A few days on from the enforcement of the GDPR and the world hasn’t collapsed! Although there have been rumours of massive fines for the likes of Google and Facebook, there have not been confirmed cases as yet.
Due to the vagueness of the GDPR articles, accompanied with the vast scaremongering around significant fines, consent requirements and rapid data breach notification deadlines, there has been a GDPR panic as to the implications on business. Our advice has always been to take a pragmatic approach to meeting compliance tailored to the nature of the business. Organisations should be rational and ensure their main sources of data privacy risk are protected with higher security measures, whilst taking a more relaxed approach with lower risk areas.
Turnkey has been exhibiting at events either side of the GDPR effective date and it’s been interesting to compare notes with other exhibitors on how different companies have interpreted the legislation. The response has been very mixed, ranging from total blocking of all contacts known to be EU / UK entities to a completely unchanged approach to lead generation and prospecting activities. In some cases, organisations have tied themselves up in knots in their attempt to demonstrate total compliance with both the letter and spirit of the regulation.
We have made minor updates to our behaviours at conferences and events but not fundamental changes. We have been more discerning with the ‘scanning’ of delegates by qualifying the conversations to understand whether there is real value in taking down their contact details. We have also focussed on clarifying consent through the conversations and transparency of what the intended use is for the information. We recognise however, that making direct contact with new prospective customers and delivering quality content that is appropriate and relevant to them is fundamental to what we do as a growing business.
It is important to remember the regulation hasn’t been enforced to hinder business. Rather, it is to ensure organisations manage personal data more responsibly. Therefore, rather than impeding productivity, the GDPR should encourage organisations to develop their existing policies and procedures, cleanse data repositories and develop trust with their customers by demonstrating transparency with their data processing.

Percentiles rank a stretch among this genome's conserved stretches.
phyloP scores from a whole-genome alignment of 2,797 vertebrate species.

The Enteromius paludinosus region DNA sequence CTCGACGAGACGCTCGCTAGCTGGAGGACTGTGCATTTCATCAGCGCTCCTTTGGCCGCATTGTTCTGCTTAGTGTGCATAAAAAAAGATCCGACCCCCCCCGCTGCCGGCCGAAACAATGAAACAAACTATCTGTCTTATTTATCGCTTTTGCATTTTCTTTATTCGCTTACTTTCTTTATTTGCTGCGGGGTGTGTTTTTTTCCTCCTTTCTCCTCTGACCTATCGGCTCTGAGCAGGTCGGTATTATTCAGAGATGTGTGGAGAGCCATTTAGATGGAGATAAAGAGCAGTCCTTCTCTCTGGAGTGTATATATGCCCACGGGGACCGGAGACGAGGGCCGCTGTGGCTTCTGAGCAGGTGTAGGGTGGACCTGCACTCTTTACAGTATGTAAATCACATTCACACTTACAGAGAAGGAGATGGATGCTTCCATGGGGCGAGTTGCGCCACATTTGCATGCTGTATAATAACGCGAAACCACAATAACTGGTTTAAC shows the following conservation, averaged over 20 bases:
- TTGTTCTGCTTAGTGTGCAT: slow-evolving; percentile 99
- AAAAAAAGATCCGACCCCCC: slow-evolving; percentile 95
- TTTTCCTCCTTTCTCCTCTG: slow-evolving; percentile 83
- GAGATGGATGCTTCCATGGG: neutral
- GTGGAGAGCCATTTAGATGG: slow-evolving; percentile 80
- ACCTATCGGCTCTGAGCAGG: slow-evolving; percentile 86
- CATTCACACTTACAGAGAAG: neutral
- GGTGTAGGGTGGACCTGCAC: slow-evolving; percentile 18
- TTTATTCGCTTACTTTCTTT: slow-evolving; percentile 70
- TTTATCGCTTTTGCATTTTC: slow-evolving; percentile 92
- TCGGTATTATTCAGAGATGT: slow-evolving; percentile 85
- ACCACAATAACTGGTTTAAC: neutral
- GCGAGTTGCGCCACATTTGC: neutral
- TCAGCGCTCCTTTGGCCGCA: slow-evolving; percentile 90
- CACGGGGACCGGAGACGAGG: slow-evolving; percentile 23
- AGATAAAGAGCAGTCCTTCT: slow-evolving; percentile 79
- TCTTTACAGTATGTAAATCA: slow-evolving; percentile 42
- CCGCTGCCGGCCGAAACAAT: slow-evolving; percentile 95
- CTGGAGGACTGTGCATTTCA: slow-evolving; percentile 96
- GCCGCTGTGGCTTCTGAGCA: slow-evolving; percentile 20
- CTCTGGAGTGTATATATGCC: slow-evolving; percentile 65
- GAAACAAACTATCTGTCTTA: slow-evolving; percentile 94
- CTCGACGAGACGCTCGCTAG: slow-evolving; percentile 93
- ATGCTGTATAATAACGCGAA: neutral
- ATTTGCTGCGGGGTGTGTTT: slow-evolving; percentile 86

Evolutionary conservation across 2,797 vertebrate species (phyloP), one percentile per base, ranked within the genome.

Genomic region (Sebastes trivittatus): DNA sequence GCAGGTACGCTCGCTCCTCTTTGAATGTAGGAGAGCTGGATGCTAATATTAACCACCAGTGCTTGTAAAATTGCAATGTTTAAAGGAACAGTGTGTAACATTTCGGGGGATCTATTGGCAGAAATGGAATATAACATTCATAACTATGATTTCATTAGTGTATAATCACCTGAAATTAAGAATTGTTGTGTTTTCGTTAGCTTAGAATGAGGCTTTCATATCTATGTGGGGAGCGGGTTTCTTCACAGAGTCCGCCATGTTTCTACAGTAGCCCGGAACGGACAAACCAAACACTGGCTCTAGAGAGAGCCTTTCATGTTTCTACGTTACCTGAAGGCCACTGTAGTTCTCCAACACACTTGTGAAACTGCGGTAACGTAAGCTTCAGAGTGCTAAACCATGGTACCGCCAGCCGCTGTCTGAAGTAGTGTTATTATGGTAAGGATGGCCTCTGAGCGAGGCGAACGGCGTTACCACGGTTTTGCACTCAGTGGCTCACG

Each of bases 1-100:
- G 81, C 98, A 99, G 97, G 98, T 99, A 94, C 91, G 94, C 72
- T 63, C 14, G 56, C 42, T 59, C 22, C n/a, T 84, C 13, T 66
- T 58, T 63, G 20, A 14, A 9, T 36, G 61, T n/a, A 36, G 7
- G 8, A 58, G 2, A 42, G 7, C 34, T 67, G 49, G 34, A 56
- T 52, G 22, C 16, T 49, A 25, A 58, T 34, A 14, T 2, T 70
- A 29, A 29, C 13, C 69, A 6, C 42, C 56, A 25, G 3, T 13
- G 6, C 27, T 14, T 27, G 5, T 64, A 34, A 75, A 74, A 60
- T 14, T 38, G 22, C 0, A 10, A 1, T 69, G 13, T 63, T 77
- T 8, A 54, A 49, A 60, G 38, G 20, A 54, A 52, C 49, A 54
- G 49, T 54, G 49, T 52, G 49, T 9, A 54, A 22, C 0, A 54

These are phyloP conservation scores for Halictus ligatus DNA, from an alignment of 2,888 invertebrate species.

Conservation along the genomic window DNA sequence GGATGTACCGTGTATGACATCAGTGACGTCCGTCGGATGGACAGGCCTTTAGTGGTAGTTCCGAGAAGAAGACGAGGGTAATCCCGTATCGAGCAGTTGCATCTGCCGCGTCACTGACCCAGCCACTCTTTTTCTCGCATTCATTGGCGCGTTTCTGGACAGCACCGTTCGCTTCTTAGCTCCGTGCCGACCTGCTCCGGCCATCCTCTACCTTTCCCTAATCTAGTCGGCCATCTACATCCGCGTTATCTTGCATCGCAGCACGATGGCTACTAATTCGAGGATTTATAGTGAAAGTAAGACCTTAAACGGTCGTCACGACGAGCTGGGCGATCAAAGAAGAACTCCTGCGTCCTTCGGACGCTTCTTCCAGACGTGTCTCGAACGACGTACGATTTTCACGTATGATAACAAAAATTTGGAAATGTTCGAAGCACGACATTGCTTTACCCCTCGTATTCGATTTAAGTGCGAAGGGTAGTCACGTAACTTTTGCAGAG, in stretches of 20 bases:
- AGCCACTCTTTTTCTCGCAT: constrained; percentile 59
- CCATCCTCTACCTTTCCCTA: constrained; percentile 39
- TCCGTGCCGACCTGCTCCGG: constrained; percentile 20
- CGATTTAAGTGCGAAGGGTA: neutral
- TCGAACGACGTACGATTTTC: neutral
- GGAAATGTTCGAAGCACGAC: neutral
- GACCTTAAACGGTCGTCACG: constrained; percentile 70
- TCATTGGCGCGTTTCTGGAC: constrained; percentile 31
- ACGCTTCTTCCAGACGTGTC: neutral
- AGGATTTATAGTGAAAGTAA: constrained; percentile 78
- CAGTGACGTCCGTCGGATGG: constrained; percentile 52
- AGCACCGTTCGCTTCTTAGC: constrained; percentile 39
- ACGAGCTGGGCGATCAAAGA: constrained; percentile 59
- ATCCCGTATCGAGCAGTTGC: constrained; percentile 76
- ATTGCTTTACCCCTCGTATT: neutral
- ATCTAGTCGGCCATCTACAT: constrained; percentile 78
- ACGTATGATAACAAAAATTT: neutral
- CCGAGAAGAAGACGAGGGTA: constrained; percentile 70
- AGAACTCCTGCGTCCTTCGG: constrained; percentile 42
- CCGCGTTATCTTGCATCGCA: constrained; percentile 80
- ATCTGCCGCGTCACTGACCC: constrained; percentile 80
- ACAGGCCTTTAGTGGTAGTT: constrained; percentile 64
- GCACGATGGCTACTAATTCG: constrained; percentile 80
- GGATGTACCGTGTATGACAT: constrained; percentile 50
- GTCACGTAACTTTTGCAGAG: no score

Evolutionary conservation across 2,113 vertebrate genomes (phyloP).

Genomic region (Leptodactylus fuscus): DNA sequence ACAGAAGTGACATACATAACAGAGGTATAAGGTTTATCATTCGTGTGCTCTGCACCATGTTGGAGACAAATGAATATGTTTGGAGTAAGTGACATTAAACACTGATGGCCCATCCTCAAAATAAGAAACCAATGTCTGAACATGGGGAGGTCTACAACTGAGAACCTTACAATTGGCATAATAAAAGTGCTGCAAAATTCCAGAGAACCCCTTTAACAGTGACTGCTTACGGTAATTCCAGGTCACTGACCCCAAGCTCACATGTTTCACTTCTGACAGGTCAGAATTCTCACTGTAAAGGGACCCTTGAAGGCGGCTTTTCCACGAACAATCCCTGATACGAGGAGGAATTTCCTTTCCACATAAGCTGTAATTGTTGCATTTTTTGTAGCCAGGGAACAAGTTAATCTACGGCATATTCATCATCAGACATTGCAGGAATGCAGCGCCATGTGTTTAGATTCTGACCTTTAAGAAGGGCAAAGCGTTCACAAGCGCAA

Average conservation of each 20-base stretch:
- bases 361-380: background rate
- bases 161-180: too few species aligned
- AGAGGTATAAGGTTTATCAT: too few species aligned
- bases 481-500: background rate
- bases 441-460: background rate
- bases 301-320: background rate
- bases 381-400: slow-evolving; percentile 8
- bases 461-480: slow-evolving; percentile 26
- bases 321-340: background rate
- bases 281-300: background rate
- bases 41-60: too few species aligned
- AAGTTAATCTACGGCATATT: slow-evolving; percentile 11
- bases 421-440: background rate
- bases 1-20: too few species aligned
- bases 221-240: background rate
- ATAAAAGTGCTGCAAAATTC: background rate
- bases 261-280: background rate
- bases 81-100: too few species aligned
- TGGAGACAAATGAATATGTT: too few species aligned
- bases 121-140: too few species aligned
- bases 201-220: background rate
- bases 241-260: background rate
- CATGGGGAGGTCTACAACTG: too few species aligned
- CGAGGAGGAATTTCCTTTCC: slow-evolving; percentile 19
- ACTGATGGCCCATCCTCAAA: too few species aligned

The GDPR is an evolution not a revolution. Many of the data privacy principles are unchanged from the 1998 Data Protection Act. Transparency, data minimisation, integrity and security of data processing are all principles that companies should already be doing under the previous Act. Further, many organisations should have strong data privacy policies and procedures in place, therefore organisations should seek to improve these existing policies rather than looking to start from scratch.
Although a source of great panic to many organisations, the GDPR effective date has been a very useful milestone to drive activities that could easily be missed. Certainly we have used the deadline as an opportunity to reinforce privacy considerations and to perform clean up actions that would otherwise have been easily put off.
Data Protection Authorities are not looking to catch organisations out. The focus of the GDPR is not the fines - it’s about shifting control back to the consumer. As long as companies can demonstrate adequate technical and organisational measures were taken to ensure data protection, the authorities will show leniency to non-compliance.
Going forward, organisations must take a realistic approach to implementing data privacy requirements under the GDPR. While authorities do have the power to inflict significant fines, their approach is to guide, help and educate organisations to achieve compliance. Companies should see the GDPR as an opportunity rather than a hamper, which will benefit both the organisation and individuals.